I grew up in Tokyo. When I was in my teens, my friends and I, like all obnoxious teenagers, used to do dumb stuff like slide down the steep escalator banisters at Sunshine City shopping center in Ikebukuro. I’ll never forget the thrill as we’d lift our legs and shout apologies while passing crowds who patiently and politely stood in the descending line.
We were having mindless teenage fun, but we were also flouting the Japanese convention of dignity and order.
At some point, officials had to post bright yellow signs that warned, “NO SLIDING!”
It’s a silly story, but I find an interesting parallel here with how culture works and the systemic “banisters” we live by, for better or worse.
Societies, communities and families function with cultural safeguards to guard our identity, ensure our safety and differentiate one place or person from another. Though metaphorical banisters necessary, they might be a hindrance to innovation and needed change.
On a recent OnBeing podcast interview with Krista Tippett, Lyndsey Stonebridge, a professor of modern literature and history at the University of East Anglia in Norfolk, England, shared her thoughts from her article with the UK’s Jewish Quarterly, “Thinking Without Banisters,” Stonebridge concludes that the ability to make judgements and pursue our own understanding without preconceived categories is our pathway to innovative thinking and transformative change.
For those of us wanting to enact God’s restorative possibilities in the world, how do we honor our tradition and stay true to Scripture while fostering God’s innovative mission? What does it mean to think and act beyond some of the banisters that have dominated our imagination?
These are three cultural banisters that I believe are a hinderance to some of our most meaningful, missional work.
The Banister of Self-Protection
The term “immunity” is an assumption that we are exempt from certain consequences or implications because of pre-existing (sometimes earned) rights or realities. You know, like finding the immunity idol in the reality TV show, Survivor. Once you’ve found it you’re safe from being voted off the island. It’s gold.
But life in the real world is not a game of Survivor. No one has the right to flourish over anyone else. Yet so much of our sociocultural game, even within the Church, is hinged on a prerogative that mimics this televised, self-protective, competitive edge, which is in complete contention with God’s message of love and salvation for all.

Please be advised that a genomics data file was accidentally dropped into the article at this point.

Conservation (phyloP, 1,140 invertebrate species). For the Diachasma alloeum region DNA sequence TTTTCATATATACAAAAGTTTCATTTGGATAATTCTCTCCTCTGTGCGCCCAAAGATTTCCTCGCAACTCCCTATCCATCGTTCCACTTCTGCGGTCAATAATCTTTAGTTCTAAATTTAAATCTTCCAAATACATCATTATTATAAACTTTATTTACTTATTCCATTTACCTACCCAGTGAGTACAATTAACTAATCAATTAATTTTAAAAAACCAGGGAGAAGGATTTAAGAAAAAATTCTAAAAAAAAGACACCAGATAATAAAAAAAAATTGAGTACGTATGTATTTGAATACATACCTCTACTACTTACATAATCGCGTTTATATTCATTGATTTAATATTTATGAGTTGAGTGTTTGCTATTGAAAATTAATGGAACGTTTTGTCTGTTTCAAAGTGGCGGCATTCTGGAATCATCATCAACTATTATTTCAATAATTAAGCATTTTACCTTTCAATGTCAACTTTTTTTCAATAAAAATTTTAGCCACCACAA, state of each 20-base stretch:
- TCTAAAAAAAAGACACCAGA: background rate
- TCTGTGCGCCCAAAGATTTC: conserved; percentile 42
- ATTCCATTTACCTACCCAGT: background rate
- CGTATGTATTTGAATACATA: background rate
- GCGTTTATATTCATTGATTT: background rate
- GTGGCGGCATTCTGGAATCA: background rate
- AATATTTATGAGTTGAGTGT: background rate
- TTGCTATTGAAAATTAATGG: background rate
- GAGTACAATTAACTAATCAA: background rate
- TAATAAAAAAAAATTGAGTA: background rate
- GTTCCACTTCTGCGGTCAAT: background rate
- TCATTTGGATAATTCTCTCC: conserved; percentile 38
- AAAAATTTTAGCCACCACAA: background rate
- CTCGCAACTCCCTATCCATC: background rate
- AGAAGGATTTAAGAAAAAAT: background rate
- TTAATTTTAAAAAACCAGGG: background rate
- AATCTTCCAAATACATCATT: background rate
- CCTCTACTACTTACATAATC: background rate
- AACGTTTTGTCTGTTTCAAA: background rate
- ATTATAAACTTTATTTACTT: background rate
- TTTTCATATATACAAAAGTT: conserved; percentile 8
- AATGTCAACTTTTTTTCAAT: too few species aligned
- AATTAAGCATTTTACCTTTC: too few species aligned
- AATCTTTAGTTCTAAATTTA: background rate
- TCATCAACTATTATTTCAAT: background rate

Christianity is not a strategy for winning but a pathway for all people to flourish, in this life and in the next.
Jesus teaches, “Whoever wants to save their life will lose it, but whoever loses their life for my sake, will save it.” (Luke 9:23-24) To live in this world as a follower of Jesus means we embody the spacious, gracious, self-sacrificing love of God in all aspects of life.
The goal of missional innovation is not immunity but transformation in the here and now and ultimately for the eternal good.
The Banister of Sacred Restrictions
In her book, What’s Your God Language? Myra Perrine suggests that the Christian stream has limited our menu of sacred disciplines. What would it look like to find what Perrine calls our “spiritual circuity,” and how could we offer this to a world that longs to hear from God?
Limiting our sacred practices restricts our spiritual growth and stunts our potential for being agents of transformation in the world.
Drawn from the writings of Gary Thomas, Perrine explores ways of connecting with the Divine through nine spiritual pathways:
- Sensate: finding God through our senses
- Activist: connecting with God through acts of justice and peacemaking
- Caregiver: sensing God’s presence through caring for others
- Contemplative: practicing the presence of the Spirit in the everyday
- Traditionalist: communing with God through the history and traditions of our faith
- Enthusiast: enjoying God through celebration, movement, song and corporate worship
- Aesthetic: finding God through silence, simplicity and solitude
- Naturalist: enjoying God through nature
- Missional innovation requires an attentiveness to what God is saying and doing as we translate God’s love into the world.
The Banister of Spiritual Hoarding
A couple yoga studios have opened up just a few blocks from where I live. There are seemingly more people who walk to yoga on a Sunday morning in my neighborhood than those who walk to church.
In addition to yoga, there are countless other ways in which people are fervently seeking out spiritual awakening, transcendent experience, human connection and divine peace; all expressions of a human longing for God. Yet, these gatherings and activities don’t fit neatly into our preconceptions for how people should encounter the Holy Spirit.
The assumption that we Christians have the corner on the activity of the Holy Spirit is what I would call “spiritual hoarding.” Throughout Scripture, the presence of God is described as “breath” or “wind.” This Holy breath is beyond our comprehension and containment. Jesus says in John 3:8, “The wind blows wherever it pleases. You hear its sound, but you cannot tell where it comes from or where it is going. So it is with everyone born of the Spirit.”
The Spirit, like the wind, blows in unexpected places and we get to follow the current.
Releasing our spiritual expectation lets us attend to the untamed current of the Holy Spirit.
To become a people of Spirit-led discernment and instruments of God’s transformative change in the world, we must learn to slide down the banisters of self-protection, sacred restrictions and spiritual hoarding. Like my teenaged self, flouting the conventions of Japanese society, Jesus followers can show the world what it looks like to live beyond inhibiting banisters. This way of life will indeed lead to the innovative mission we hope for and will alter the world as we know it.